Cahill echoed the belief that adding Toptracer gaming technology will be a great way to attract non-golfers to the sport.

“It’s really important to our golf inventory system to be able to keep up with the times and bring that technology experience to Peoria,” she said. “In addition to that outdoor piece, we will have the indoor simulators as well. It's actually really unique; if you are a traditional golfer, the indoor simulators that we are bringing are the kind that give you golf lessons as you play.

“It's something that is only maybe in one other place in the entire Midwest, so it's something that really will be an asset to our golfing community and our larger community, and we can't wait to get going.”

The Peoria Park District is planning a $4.5 million renovation of its Golf Learning Center, with the addition of Top Tracer technology in the driving range bays as well as a full-service restaurant and bar.
Joe Deacon
The Peoria Park District is planning a $4.5 million renovation of its Golf Learning Center, with the addition of Top Tracer technology in the driving range bays as well as a full-service restaurant and bar.

Bertschy stressed that even with the upgrades, the learning center's purpose for traditional golfers will remain the same.

“That is to say, we'll have a wonderful, updated place to hit golf balls, to work on your game, whether that's the long game, the short game, putting sand traps and the like,” he said. “We intend at present to keep the little 9-hole – it's not really a chip-and-putt course, but an extended chip and putt course, I guess you might say – that will continue as well. So for the traditional golfer, if anything, this project will make the Golf Learning Center even more attractive to them.”

Cahill says the park district is seeing participation in golf at its highest level in about a decade.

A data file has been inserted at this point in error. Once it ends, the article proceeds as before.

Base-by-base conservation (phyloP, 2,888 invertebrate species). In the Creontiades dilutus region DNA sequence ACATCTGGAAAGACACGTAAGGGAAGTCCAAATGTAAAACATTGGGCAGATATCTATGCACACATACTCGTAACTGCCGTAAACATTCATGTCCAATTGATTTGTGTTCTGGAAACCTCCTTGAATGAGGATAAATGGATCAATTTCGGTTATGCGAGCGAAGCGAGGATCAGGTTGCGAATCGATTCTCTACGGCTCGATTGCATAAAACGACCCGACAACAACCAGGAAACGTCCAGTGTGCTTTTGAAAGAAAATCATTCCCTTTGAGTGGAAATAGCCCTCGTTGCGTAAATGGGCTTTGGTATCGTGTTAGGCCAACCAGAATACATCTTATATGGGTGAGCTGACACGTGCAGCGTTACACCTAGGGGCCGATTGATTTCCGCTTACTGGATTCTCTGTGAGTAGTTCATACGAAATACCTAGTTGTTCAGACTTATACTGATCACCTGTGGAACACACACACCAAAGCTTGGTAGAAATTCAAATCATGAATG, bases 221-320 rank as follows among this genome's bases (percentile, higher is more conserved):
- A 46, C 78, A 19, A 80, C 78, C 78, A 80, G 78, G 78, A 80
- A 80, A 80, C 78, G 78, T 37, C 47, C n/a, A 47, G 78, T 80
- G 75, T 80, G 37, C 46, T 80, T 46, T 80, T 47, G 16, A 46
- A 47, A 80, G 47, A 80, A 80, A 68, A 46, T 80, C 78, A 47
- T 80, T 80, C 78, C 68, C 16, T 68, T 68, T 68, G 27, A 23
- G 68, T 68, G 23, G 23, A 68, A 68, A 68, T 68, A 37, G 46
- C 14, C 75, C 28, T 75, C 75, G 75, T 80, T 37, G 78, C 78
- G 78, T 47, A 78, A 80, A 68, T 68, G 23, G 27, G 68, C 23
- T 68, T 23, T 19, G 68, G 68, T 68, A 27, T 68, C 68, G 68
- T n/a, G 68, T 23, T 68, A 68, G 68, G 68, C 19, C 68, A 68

“Last year, we ended the year in excess of 110,000 rounds supported across our system. That's the first time we've topped 110,000 rounds since 2014 I believe, or 2013,” she said. "We're on pace to do that again this year. So we're really pleased with where golf is. But you can't just relax, right? You got to keep folks engaged.”

She says that increased golf activity indicates the learning center’s Toptracer attraction will be able to coexist with The Putt Club venue that opened in East Peoria earlier this month.

“I think that there's absolutely room for both experiences. They're different and unique, and they will complement each other as a community,” Cahill said.

“It's really interesting to me, because across the country, about 8% of people play golf. That's not very many, right? But golf in this part of the country is really growing by leaps and bounds, and we see folks who are engaging in the sport in lots of different ways.”

Bertschy says he believes the upgrades to the Golf Learning Center will make the location a destination site for people across the Tri-County area and beyond. He hopes that also will spark even more growth at all of the district’s golf venues.

“When we talk to folks who have golf courses that are public golf courses elsewhere, and they see our golf courses, they're amazed by the quality golf courses, both in layout and in their condition. We strive always to make sure that the experience that people have on the golf course, whether it's from the staff or the quality of the facilities themselves, is top notch,” Bertschy said.

“Frankly, the golf courses – from what people have been telling me – are in the best shape they've been in years. So we look forward to a very bright future for the game of golf in Peoria.”

Contact Joe at jdeacon@ilstu.edu.